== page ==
I began writing when I was pregnant with my first child. Six years later I had had another three. How to write? When to write? I was too tired at night. I set aside two hours a day at 2 pm precisely, during which the babies would nap or, later, learn to amuse themselves and not disturb my work time – at any cost. Anyone who remembers Jack Nicholson at his typewriter in "The Shining" will get the idea.
I was never more focussed than during those years of two hours a day max. Every minute counted. Here's a piece I wrote at the time —on a typewriter— about that time. It's an extract from a longer piece called Lost and Found and it's from my short story collection Swimming From the Flames.
There were so many babies. Finding the time did become a problem. And the room. It did not help at all to know that time and space were curved. She tried not to plot her days like positions on a graph. Nothing was more linear than her own time; it was a track, and the space she wanted to reach was an empty room upon it, a cube that, strangely, diminished at her approach, so that she managed to slip in only briefly before emerging on the other side. Often, just as she was about to step inside, the babies themselves would be there. Ma, ma, ma. Needing. Kneading her heart into pulp until she had to tear it out, scoop it out for them, doling: Here. And here. Take. Take. Scooping and hollowing her self out, eyes on the narrow door. Let me go. Until she would step over the wiggling babies (still needing, wanting more) and close the door. Still they would be there when she came out the other side. Her babies happy now, no longer needing, forcing her with their oblivion to bend to them: I’m here, let me come back. Lacing their lives to hers with their nonchalance.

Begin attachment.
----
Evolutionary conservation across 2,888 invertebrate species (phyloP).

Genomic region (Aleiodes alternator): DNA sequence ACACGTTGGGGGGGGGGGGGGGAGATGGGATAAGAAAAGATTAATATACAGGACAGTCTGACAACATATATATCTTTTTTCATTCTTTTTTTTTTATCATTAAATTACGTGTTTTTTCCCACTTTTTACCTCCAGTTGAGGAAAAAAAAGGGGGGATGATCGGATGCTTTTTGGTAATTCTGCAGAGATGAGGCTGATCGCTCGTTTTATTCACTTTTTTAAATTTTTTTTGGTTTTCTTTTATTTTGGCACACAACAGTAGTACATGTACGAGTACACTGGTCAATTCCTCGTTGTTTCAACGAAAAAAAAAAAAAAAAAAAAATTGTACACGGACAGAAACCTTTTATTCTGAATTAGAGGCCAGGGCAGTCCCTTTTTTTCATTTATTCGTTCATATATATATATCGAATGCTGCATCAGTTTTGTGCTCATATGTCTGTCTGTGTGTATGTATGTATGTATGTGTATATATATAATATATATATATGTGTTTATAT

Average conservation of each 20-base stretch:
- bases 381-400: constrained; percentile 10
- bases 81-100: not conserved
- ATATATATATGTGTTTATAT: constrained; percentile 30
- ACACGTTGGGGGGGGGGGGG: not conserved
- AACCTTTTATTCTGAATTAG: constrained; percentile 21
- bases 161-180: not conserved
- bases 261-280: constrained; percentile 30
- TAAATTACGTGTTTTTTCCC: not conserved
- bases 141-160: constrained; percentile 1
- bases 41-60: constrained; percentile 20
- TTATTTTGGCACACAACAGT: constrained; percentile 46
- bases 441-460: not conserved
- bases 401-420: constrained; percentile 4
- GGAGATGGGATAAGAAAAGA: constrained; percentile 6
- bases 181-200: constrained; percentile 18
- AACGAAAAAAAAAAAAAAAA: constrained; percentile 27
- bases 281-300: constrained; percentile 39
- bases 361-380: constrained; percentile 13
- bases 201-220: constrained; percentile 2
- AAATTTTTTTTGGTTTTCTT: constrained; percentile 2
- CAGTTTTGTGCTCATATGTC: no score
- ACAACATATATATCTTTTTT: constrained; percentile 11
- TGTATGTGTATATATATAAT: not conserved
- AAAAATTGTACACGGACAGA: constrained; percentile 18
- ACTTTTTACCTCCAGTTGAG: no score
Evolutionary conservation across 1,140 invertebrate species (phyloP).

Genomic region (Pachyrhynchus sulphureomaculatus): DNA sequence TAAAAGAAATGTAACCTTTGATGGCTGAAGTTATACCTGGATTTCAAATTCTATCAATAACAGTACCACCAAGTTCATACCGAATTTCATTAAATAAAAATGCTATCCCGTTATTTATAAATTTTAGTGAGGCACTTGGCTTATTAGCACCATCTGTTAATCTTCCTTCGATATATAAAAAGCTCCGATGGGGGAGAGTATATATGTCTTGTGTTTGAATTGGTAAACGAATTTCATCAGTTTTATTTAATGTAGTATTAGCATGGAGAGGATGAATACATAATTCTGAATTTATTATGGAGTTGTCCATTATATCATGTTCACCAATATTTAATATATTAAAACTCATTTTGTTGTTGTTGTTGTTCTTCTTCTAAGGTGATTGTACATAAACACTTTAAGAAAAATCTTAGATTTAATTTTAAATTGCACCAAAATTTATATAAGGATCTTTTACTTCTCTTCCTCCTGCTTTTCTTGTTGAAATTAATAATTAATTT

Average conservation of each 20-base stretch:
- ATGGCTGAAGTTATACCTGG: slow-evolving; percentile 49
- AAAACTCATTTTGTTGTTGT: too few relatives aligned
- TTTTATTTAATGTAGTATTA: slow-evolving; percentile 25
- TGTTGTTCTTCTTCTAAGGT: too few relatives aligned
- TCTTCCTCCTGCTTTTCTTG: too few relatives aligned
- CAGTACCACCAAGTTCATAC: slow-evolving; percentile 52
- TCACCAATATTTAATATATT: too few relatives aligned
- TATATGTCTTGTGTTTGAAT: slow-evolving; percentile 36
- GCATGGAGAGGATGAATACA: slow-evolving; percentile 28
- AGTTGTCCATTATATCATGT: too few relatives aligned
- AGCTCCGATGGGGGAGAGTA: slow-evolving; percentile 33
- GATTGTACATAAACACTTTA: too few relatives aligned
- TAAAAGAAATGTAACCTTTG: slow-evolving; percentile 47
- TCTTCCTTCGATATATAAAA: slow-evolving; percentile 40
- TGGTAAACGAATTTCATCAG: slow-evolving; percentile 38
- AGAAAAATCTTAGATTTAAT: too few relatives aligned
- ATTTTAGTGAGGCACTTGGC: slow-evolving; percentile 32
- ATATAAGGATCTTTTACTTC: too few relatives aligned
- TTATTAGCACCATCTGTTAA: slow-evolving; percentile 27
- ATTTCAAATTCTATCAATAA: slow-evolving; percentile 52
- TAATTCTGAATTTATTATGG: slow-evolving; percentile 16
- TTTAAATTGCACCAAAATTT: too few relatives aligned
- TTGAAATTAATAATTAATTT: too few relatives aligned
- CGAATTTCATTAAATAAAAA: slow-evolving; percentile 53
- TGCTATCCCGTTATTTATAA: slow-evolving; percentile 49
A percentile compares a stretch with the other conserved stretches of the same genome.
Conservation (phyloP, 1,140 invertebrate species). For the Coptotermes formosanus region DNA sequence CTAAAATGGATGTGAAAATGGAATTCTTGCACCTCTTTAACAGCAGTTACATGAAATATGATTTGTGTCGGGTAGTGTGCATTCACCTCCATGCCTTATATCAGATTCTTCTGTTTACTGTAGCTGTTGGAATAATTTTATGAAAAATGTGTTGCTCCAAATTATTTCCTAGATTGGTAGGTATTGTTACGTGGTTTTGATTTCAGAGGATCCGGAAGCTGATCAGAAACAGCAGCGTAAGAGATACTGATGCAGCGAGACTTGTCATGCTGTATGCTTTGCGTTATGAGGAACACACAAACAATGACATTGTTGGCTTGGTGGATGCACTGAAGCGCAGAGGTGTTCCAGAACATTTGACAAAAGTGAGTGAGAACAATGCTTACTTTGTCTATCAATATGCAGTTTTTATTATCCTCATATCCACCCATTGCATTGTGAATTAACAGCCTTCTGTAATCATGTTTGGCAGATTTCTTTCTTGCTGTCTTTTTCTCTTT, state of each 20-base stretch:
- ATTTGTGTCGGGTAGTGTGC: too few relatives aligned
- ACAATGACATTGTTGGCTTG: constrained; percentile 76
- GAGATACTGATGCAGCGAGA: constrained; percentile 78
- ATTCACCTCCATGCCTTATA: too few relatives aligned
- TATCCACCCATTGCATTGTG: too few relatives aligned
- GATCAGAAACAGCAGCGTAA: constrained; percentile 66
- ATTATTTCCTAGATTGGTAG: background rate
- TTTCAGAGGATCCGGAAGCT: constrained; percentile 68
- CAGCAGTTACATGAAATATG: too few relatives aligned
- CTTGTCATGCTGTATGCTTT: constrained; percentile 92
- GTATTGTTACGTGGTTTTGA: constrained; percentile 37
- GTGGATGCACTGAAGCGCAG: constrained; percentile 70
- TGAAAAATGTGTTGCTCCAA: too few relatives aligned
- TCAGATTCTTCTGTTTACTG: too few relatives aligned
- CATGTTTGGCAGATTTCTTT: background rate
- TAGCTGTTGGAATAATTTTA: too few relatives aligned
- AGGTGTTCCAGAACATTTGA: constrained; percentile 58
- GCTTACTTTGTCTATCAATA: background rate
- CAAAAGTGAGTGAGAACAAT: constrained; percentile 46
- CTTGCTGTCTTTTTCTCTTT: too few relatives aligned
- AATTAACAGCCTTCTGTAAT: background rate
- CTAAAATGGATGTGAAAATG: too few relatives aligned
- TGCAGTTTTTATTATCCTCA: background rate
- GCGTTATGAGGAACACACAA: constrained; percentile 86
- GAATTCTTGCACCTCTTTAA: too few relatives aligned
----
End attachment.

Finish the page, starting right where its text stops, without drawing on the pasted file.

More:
It was not that she did not enjoy her life on the track, but inside the cube space was cornered, time suspended and everything was possible¾even falling off the track, which could be dreamed here in immunity, no repercussions ever.
But there was another danger. She might emerge incomplete, part of her life still inside the cube. Then her hands would muddle at the soup, the shoelaces, numb, her ears open to receive the plaints and whimpers, the needings when they began again, her eyes fixed and distant while she tried to remember what it was she had lost.
Pauline Holdstock is an internationally published novelist, short fiction writer and essayist whose work has been shortlisted for the Giller and the Commonwealth Writers' Prize. Her most recent novel, The Hunter and the Wild Girl, winner of the City of Victoria Butler Book Prize, was shortlisted for the BC Book Prizes Ethel Wilson Award and listed by both the CBC and the National Post as one of the Best Books of 2015. She has written book reviews for the Globe and Mail, the National Post and the Vancouver Sun.